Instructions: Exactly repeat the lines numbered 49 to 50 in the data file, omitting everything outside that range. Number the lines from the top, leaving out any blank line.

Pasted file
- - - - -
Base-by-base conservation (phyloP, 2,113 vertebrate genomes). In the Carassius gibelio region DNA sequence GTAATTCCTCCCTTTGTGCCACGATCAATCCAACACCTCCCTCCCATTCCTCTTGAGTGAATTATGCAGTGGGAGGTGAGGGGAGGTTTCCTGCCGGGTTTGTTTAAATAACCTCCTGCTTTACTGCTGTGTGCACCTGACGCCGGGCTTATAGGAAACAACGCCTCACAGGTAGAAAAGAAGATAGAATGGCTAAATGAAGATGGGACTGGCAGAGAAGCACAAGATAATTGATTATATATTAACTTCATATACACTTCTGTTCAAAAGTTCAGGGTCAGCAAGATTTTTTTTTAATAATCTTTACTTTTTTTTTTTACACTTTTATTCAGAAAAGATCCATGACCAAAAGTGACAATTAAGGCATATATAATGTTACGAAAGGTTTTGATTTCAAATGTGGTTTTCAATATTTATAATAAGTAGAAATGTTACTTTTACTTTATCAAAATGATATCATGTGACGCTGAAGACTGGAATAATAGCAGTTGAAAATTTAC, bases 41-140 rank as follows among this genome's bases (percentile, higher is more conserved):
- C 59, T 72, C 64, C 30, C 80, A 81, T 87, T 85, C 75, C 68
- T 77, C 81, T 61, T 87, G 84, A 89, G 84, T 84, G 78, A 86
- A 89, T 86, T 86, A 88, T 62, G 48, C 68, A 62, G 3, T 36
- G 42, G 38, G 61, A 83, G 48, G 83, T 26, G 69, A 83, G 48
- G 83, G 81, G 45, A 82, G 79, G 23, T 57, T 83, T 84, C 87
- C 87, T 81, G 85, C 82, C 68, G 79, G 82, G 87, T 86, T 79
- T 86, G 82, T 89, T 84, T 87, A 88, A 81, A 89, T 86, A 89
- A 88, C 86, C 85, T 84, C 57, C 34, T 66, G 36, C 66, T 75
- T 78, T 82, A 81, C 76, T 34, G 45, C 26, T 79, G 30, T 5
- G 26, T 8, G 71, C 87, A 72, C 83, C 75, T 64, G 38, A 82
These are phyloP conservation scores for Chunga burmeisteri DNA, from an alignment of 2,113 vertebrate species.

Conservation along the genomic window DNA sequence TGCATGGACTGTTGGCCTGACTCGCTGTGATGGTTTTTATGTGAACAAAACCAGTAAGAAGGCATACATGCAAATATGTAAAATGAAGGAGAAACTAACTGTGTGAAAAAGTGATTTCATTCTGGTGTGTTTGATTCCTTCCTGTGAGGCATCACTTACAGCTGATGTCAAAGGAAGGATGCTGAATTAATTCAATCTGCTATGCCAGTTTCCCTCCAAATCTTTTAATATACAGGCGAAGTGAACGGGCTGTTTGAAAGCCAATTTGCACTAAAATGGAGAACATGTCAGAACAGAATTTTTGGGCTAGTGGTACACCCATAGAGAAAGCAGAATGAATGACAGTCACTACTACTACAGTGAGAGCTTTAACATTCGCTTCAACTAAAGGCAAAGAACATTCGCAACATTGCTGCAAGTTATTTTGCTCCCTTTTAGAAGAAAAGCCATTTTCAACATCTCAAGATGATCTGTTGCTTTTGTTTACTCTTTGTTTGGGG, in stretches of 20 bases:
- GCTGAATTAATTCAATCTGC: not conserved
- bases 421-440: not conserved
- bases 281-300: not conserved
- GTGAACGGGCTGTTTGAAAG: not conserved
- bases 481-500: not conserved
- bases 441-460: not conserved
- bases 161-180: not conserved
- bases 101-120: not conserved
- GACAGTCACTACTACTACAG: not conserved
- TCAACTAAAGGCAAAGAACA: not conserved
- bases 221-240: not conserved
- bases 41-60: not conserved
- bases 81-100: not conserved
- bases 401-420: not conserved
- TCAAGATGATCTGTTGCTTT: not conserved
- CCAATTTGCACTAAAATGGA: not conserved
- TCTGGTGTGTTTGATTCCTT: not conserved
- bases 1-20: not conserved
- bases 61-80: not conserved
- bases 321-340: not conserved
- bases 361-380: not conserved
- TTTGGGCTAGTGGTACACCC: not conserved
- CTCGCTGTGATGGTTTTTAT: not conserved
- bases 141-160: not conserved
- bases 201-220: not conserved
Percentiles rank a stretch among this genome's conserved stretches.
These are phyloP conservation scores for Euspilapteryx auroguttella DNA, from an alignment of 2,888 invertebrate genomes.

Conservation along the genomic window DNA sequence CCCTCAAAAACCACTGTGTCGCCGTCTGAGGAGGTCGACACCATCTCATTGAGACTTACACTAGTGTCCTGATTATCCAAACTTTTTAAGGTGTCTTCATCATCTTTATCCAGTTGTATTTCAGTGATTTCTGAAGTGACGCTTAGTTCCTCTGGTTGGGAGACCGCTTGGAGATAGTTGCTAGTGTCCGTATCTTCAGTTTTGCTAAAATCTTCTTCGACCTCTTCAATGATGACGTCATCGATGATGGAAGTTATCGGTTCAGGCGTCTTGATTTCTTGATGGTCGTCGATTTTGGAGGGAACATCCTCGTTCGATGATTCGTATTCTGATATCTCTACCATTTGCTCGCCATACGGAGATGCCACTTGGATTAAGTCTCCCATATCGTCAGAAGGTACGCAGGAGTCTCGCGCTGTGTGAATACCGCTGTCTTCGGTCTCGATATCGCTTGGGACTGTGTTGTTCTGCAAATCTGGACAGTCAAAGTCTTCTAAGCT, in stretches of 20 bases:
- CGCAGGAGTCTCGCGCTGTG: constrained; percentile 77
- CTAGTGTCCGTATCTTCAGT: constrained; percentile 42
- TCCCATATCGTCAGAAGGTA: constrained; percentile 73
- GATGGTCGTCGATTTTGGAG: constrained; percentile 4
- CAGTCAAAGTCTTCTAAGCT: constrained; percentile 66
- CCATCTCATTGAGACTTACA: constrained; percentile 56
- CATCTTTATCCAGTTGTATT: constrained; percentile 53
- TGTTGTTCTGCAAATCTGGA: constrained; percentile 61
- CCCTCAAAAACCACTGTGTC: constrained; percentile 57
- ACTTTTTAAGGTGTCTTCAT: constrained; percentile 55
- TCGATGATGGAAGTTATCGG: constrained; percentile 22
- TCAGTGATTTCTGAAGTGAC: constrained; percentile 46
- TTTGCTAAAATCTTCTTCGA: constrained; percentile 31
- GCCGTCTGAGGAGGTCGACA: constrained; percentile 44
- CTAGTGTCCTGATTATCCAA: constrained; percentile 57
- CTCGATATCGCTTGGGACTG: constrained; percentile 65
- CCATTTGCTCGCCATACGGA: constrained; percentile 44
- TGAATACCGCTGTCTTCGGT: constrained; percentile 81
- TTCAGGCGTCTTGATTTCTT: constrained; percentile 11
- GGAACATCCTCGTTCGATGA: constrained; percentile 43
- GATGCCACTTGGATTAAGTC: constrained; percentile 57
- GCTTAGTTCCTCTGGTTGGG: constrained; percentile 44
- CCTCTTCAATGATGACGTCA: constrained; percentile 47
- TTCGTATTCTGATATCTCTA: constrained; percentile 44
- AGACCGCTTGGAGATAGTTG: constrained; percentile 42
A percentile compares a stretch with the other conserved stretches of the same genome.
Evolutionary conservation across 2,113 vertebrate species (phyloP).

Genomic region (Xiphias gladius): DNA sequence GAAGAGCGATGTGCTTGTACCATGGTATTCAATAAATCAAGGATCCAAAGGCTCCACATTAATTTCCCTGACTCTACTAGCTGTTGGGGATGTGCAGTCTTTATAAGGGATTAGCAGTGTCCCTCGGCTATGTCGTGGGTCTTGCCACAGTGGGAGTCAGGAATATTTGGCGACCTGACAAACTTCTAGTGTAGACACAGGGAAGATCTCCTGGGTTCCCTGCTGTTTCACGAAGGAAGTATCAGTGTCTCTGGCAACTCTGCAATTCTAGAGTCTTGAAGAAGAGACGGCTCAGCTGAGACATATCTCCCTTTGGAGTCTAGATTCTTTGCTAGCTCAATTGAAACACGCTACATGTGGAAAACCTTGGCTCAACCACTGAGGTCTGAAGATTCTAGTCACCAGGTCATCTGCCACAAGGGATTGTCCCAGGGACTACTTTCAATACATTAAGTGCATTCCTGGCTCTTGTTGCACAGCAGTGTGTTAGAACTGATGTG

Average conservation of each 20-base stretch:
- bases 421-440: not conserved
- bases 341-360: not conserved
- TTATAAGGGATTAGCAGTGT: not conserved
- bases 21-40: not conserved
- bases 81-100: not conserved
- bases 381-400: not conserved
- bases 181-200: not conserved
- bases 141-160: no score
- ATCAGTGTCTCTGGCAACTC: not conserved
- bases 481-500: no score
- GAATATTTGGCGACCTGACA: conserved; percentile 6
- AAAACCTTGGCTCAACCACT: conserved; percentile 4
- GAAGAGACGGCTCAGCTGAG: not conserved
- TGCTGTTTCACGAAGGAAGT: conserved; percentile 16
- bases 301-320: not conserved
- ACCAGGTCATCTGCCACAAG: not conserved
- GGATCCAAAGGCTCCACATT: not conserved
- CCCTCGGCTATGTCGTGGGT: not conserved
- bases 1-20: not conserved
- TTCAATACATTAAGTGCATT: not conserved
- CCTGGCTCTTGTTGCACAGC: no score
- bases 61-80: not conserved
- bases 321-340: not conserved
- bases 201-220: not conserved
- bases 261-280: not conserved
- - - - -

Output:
- TGTTGTTCTGCAAATCTGGA: constrained; percentile 61
- CCCTCAAAAACCACTGTGTC: constrained; percentile 57